‘Sully’ Screenwriter: No 'Ill Will' by NTSB During Investigation, Director Eastwood 'Masterful'

By Mark Judge | September 9, 2016 | 10:18 AM EDT

"Sully"Screenwriter Todd Komarnicki (Photo Todd Komarnicki/Screen Capture)

“Sully,” a new film about famous airline pilot Chesley "Sully" Sullenberger, is about how a man who does the right thing reacts when he comes under accusation.

That’s the view of “Sully” screenwriter Todd Komarnicki, who recently spoke to CNSNews.com about the film. 

Directed by Clint Eastwood and starring Tom Hanks, “Sully” tells the story of Sullenberger, a pilot who executed an emergency water landing of US Airways Flight 1549 in the Hudson River after the aircraft was disabled shortly after take-off by striking a flock of geese on January 15, 2009. All of the 155 passengers and crew aboard the aircraft survived. An 18-month investigation by the National Transportation Safety Board found that after the initial impact Sully could have made it back to New York’s La Guardia Airport, but that the landing in the Hudson was the better choice, taking into consideration the extra time Sully needed to assess the situation. "Sully" depicts the stress Sullenberger endured as a result both of the landing and the NTSB investigation.

Recently some members of the NTSB have complained that they are treated as villains in “Sully,” but to Komarnicki there was no “ill will” on the part of the investigators.

“The key was, I had to do three layers of research," he says. "One was everything about the NTSB investigation, two was Sully's book...but then really the third level was memorizing Sully and Sully's willingness to share the stuff that he had not shared before - what he went through that was behind the scenes, that's was the wrenching and crushing investigation, the attempt, not out of ill will, but the honest attempt to try and find something that would affix blame. That’s really what they were looking for. You know, you look at 99 percent of these cases, the investigation, it always says at end, ‘pilot error.’ That’s the expectation even if someone is not going to speak that that's somewhere in the bloodstream of the investigation - pilot error. There was no pilot error to find. But it didn’t keep them from looking.”

Komarnicki also has praise for director Eastwood, who Komarnicki says tells Sully’s story straightforwardly and without exaggeration or bombast. “What that allows for is intimacy,” Komarnicki says. “It is an intimate film, and because it is an x-ray of a guy’s personal experience, a hero’s heart, that intimacy is fundamental to the audience feeling something. And we’re been so conditioned now by the 35 [editing] cuts...we're just told what to feel, and [a] pounding score, and God bless Clint for doing the opposite. He just trusts his actors to work in the frame, to say the lines, to light it well, and let the story unfold. That light touch is not accidental or arbitrary, it’s masterful."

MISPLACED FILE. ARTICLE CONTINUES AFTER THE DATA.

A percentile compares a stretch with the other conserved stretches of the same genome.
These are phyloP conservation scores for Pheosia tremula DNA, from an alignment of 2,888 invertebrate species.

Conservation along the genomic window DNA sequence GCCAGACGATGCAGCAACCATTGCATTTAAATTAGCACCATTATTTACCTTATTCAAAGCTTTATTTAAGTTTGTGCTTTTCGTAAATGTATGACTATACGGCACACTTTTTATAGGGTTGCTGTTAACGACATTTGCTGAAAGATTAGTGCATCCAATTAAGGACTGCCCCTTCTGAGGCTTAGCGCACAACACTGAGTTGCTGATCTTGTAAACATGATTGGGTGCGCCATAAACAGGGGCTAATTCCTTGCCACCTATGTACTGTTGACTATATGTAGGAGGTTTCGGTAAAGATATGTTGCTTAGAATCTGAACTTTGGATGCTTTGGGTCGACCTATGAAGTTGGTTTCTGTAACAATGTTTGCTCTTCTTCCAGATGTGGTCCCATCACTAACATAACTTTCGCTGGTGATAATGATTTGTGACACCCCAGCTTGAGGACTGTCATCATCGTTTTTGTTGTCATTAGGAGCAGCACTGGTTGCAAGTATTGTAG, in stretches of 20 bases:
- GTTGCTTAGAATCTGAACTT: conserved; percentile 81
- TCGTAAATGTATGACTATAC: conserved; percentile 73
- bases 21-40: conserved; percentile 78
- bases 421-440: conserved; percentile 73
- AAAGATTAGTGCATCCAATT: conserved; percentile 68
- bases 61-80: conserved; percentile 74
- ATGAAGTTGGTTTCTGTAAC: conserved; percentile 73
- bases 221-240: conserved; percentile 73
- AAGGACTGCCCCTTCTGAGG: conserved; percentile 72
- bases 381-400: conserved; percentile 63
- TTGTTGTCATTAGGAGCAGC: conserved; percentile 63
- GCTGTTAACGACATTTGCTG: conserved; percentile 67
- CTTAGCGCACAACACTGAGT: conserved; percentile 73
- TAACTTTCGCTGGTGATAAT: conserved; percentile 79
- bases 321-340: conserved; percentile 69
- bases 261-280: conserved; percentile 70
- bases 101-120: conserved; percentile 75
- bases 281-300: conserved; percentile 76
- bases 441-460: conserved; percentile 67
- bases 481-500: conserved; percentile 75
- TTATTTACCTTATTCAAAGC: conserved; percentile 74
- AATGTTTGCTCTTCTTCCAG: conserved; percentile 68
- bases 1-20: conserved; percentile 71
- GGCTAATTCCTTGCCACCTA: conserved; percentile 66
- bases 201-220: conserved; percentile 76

Komarnicki is a devout Christian, and says the theme of "Sully" of being under accustation is both Biblical and universal. “For me the personal issue that everybody can reflect on no matter what one believes is to be under accusation," he says. "Scripturally, the enemy is known as the accuser. And any of us can wake up at four in the morning and have the accuser in our ear about how we failed as a parent, as a businessperson, as a dreamer, as a friend. We all know how to be accused. So what’s beautiful about this is to kick back against the accusations and say no no no no, I know who I am. I may have made some mistakes, but I know how I am. I’m going got live my life with love and integrity and striving for excellence…We must oversome our accusers to become who we were meant to be. 'Sully’ is a great example of kicking back against accusations to deliver the truth.”